‘I undergo this retreat eight times a year.’ I was astonished – he had never mentioned this before. ‘For a week before the Solstices and Equinoxes and for three days before each of the Fire Festivals, I come here to rest and fast and be transformed. Do you know how old I am?’ ‘No. About 50 I suppose.’ ‘I’m 69. The reason I look younger is because I have followed this practice for years, which was taught me by my predecessor. If you can follow it, you will find it will change your life – increasing your energy, vitality and health, and ultimately your longevity. There’s nothing complicated about it, just as there is nothing complicated in Druidry. You just have to remember a few things. Firstly, the psychological and emotional attitude should be one of freedom, detachment and rest. Tell yourself that during this period you will set aside all your worldly concerns and cares. Live in the greatest simplicity – it helps to be without electricity and all which that brings – telephones, televisions and radios. Try not to think overmuch, but commune as much as possible with Nature – with the sun and stars, the trees and the earth. Spend your time watching animals and birds, and allow yourself time to dream.’ He said this last phrase with emphasis, looking at me kindly, as if to say ‘This is particularly for you’. I was a serious sort of person, and looking back, he was quite right – I needed to give myself the freedom to dream.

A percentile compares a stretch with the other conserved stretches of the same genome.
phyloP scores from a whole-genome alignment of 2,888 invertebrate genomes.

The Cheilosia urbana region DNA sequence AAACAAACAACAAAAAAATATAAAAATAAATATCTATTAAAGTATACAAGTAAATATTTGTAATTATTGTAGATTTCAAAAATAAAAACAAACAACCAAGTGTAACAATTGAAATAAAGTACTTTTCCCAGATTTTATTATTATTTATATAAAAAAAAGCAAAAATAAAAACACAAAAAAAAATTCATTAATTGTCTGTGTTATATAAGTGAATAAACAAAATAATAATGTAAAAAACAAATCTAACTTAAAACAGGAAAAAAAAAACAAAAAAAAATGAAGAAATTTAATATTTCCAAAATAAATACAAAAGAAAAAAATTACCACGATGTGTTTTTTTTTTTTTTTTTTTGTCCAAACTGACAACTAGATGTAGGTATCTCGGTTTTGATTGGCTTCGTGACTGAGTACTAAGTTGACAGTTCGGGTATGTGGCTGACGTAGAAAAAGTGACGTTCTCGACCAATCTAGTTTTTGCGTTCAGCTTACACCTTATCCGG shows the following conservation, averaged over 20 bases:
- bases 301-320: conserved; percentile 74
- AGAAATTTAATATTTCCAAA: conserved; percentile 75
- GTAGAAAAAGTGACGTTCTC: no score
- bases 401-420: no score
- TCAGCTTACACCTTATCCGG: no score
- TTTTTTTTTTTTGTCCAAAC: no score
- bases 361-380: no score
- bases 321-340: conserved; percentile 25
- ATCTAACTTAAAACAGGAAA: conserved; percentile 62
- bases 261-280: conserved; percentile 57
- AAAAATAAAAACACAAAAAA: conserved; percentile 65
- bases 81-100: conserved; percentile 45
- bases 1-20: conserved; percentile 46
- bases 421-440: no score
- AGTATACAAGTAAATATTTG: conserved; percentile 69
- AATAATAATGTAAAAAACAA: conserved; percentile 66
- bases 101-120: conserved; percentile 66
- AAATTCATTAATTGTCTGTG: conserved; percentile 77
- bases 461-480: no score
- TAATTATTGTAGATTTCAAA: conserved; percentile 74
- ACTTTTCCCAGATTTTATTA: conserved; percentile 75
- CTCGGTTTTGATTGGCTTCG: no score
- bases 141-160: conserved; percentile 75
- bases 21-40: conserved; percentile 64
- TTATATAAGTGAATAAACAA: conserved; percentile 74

‘Physically, it should be a period of rest and regeneration and cleansing for your body. We all eat far too much, and the wrong kinds of food. The Ancients have always carried as part of their tradition, a teaching concerning the proper use of fasting and diet. As regards the subtleties of the esoteric doctrine of diet you must wait awhile, but as regards cleansing and fasting, and the elementaries of our understanding of diet, we can begin now.’
As if he realized that he had provoked a fascination within me, he changed tack, and having poked and adjusted the fire, he said ‘The whole question of glamour and fascination and mystery must really be thought through by you. You must ask your self why you are interested in the Druid and Arthurian mysteries, in ley lines, megalithic remains, astral travel, numerology, sacred architecture, alchemy, mythology, ritual, festivals, and all that sort of thing. I would say that this interest has both a healthy and an unhealthy side to it. The healthy or beneficial aspect lies in the fact that these studies can promote self-knowledge, spiritual development and a greater awareness of the wonder and complexity of life. The unhealthy, disturbed, or hindering aspect lies in the possibility that these interests could be a form of escape from the real world – from properly and creatively engaging in the outside world and its challenges. This is a danger we should always bear in rnind. It is one of the functions of a spiritual guide to ensure that this happens as little as possible.